Environmental DNA (eDNA) has been a recent gold mine in research. We recently reported on how eDNA was captured from the air in a world first and how scientists were able to use this technique to distinguish zoo animals from it. This incredible tool can help ecologists study animal behavior and geography for conservation purposes.
In a collaborative effort, researchers from California State University, CUNY, Wildlife Conservation Society, and Columbia University have recently utilized eDNA to study the population of dolphins and whales that reside in the New York Bight, a stretch of waters alongside Long Island and New Jersey.
How does eDNA monitoring work?
The first step is for scientists to collect a small sample from the body of water being investigated. As the fragments of genetic material in the sample are very small, a special kind of experiment called a polymerase chain reaction (PCR) is carried out to amplify the sequence.
Once completed, these resulting pieces of DNA are sequenced and compared to genomes of other organisms to find a match. If the DNA sequences pair up, it means this creature is present in this region. Further details of this innovative technique are published in the journal Frontiers.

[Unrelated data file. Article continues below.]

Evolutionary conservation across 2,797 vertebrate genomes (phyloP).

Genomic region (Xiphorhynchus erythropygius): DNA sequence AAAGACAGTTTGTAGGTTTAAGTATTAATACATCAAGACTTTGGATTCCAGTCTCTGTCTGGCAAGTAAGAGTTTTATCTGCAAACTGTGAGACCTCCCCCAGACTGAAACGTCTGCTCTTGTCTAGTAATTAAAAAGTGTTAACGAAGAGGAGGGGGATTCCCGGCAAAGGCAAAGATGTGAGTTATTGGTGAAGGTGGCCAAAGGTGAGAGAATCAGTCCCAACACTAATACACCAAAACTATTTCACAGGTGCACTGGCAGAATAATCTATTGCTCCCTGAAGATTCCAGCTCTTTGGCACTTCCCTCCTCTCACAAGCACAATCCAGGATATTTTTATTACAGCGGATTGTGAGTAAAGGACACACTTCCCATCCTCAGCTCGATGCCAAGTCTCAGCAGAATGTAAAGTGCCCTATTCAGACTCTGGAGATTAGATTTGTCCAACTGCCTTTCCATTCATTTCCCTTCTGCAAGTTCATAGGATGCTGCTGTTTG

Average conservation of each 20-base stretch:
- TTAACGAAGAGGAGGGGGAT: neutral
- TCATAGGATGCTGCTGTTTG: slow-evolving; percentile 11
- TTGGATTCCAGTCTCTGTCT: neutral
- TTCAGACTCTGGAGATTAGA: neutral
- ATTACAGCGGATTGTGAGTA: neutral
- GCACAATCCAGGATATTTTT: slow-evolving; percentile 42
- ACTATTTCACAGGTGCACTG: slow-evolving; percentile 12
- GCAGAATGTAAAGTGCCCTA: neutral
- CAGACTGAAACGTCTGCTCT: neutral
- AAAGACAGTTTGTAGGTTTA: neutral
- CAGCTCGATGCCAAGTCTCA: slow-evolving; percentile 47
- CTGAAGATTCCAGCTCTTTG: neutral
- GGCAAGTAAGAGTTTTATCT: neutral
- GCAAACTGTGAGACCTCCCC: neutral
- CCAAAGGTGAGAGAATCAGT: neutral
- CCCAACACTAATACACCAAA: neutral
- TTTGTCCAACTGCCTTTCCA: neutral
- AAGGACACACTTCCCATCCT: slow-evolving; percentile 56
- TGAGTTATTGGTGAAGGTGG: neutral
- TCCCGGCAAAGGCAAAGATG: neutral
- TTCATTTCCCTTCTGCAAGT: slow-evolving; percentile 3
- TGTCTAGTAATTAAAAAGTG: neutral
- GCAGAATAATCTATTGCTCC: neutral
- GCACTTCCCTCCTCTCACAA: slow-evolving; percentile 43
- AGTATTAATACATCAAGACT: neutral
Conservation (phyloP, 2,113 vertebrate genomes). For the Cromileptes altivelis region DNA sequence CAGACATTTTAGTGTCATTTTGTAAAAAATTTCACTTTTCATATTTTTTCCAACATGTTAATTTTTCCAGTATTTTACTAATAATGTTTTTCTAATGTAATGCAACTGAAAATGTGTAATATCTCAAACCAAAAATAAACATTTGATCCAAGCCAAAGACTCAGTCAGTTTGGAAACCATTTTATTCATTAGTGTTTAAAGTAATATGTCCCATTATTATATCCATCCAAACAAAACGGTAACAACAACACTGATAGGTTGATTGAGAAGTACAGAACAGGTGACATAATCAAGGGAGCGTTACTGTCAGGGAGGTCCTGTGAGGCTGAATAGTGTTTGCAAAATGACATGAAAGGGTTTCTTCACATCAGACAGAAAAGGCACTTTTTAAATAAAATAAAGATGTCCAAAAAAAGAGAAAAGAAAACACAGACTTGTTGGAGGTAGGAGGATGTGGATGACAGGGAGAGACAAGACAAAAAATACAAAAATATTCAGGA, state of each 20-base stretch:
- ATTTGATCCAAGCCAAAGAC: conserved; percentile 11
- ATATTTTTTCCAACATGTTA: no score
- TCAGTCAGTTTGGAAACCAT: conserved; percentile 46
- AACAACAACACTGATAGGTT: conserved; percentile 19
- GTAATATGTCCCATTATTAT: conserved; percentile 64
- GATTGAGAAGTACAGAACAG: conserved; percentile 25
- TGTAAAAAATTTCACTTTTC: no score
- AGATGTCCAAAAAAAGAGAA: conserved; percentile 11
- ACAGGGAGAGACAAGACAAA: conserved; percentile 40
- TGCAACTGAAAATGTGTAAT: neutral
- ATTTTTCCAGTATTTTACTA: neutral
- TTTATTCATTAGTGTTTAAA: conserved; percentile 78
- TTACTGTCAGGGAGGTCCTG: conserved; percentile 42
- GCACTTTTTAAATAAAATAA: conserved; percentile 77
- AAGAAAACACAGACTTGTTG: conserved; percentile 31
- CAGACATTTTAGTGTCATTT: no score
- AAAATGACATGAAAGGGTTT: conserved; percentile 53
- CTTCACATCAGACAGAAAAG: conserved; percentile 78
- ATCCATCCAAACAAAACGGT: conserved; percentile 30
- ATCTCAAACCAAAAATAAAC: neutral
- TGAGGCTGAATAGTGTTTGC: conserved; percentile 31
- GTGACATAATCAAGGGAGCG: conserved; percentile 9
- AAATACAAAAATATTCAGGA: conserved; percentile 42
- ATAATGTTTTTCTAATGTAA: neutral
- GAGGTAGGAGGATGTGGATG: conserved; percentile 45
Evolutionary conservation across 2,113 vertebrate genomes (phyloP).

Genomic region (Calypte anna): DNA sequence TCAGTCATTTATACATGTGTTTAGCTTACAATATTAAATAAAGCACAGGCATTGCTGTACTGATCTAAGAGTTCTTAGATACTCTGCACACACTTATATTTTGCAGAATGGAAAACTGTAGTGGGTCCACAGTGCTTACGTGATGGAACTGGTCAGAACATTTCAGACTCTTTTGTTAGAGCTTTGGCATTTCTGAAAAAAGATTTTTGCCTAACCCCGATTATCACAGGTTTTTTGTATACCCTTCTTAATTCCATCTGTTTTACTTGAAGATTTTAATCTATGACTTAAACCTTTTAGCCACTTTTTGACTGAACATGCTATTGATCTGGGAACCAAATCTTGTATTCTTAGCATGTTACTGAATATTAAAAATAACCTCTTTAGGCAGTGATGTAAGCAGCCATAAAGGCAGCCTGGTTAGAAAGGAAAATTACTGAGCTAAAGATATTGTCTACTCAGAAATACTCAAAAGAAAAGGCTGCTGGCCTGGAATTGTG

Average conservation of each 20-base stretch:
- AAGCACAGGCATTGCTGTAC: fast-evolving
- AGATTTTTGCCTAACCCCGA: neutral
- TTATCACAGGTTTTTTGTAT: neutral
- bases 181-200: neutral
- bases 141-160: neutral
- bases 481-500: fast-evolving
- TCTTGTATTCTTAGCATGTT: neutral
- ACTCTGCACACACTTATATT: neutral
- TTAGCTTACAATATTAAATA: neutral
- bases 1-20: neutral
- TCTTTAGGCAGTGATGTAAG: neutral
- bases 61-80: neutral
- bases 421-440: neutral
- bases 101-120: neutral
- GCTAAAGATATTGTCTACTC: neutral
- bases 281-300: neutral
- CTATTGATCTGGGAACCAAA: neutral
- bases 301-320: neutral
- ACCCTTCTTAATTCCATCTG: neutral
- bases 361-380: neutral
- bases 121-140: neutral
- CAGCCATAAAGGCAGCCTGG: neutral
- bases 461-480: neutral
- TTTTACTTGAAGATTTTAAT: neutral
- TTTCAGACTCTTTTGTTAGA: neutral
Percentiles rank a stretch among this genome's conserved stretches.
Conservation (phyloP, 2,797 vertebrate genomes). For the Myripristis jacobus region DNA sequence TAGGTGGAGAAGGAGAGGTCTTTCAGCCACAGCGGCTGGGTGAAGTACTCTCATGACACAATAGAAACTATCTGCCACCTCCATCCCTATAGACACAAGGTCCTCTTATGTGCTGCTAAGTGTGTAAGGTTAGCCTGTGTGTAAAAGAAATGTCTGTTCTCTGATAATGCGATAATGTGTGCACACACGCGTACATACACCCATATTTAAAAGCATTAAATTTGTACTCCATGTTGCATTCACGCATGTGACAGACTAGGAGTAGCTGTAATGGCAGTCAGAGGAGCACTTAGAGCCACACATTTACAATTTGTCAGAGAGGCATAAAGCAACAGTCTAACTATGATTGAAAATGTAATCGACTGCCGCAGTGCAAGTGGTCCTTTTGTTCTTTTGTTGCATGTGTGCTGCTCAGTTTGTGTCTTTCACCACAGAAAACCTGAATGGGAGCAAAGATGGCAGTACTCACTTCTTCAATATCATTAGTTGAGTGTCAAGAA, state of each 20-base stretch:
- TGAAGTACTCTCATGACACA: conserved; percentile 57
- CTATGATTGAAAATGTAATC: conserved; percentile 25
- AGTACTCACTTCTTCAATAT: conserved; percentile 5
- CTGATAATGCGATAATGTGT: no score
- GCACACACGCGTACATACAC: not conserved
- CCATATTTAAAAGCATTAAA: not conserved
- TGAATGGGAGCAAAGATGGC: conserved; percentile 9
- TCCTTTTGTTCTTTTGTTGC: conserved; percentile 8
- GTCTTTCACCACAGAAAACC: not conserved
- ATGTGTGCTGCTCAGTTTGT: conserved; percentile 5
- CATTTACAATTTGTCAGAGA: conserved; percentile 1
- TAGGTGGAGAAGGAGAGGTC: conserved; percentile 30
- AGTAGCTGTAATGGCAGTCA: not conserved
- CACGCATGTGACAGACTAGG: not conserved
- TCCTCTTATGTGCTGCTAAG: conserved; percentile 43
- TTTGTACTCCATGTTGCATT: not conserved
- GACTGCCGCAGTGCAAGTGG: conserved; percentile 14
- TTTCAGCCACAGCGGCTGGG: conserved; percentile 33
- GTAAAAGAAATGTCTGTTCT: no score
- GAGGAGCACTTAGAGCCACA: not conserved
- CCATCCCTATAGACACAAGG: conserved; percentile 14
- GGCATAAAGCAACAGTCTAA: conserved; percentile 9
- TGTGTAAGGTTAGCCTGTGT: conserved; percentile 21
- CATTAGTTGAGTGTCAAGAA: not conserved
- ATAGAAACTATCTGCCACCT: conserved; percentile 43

How will it help conservation?
Finding animals utilizing eDNA is not limited to small water regions. It can be applied to the huge open ocean. By combining this genetic analysis technique with current methods, like visual observation and acoustic monitoring, the position and number of organisms in bodies of water can be more accurately monitored.
“Determining how cetaceans and other threatened marine animals use coastal habitats is critical to their effective conservation. By generating eDNA data in parallel with survey data, it will be possible to gain a clearer understanding of how this tool can be used in management and conservation contexts to monitor species of conservation concern over large marine ecosystems,” explained lead author Dr. Elizabeth Alter.
Relaying important information about the distribution of organisms and their prey allows for closer monitoring of ecosystems, as scientists can have a better grasp of population sizes and understand if a species is in danger. This way preventative methods to preserve the ecosystem can be put in place before it’s too late.
Source study: Frontiers – Using Environmental DNA to Detect Whales and Dolphins in the New York Bight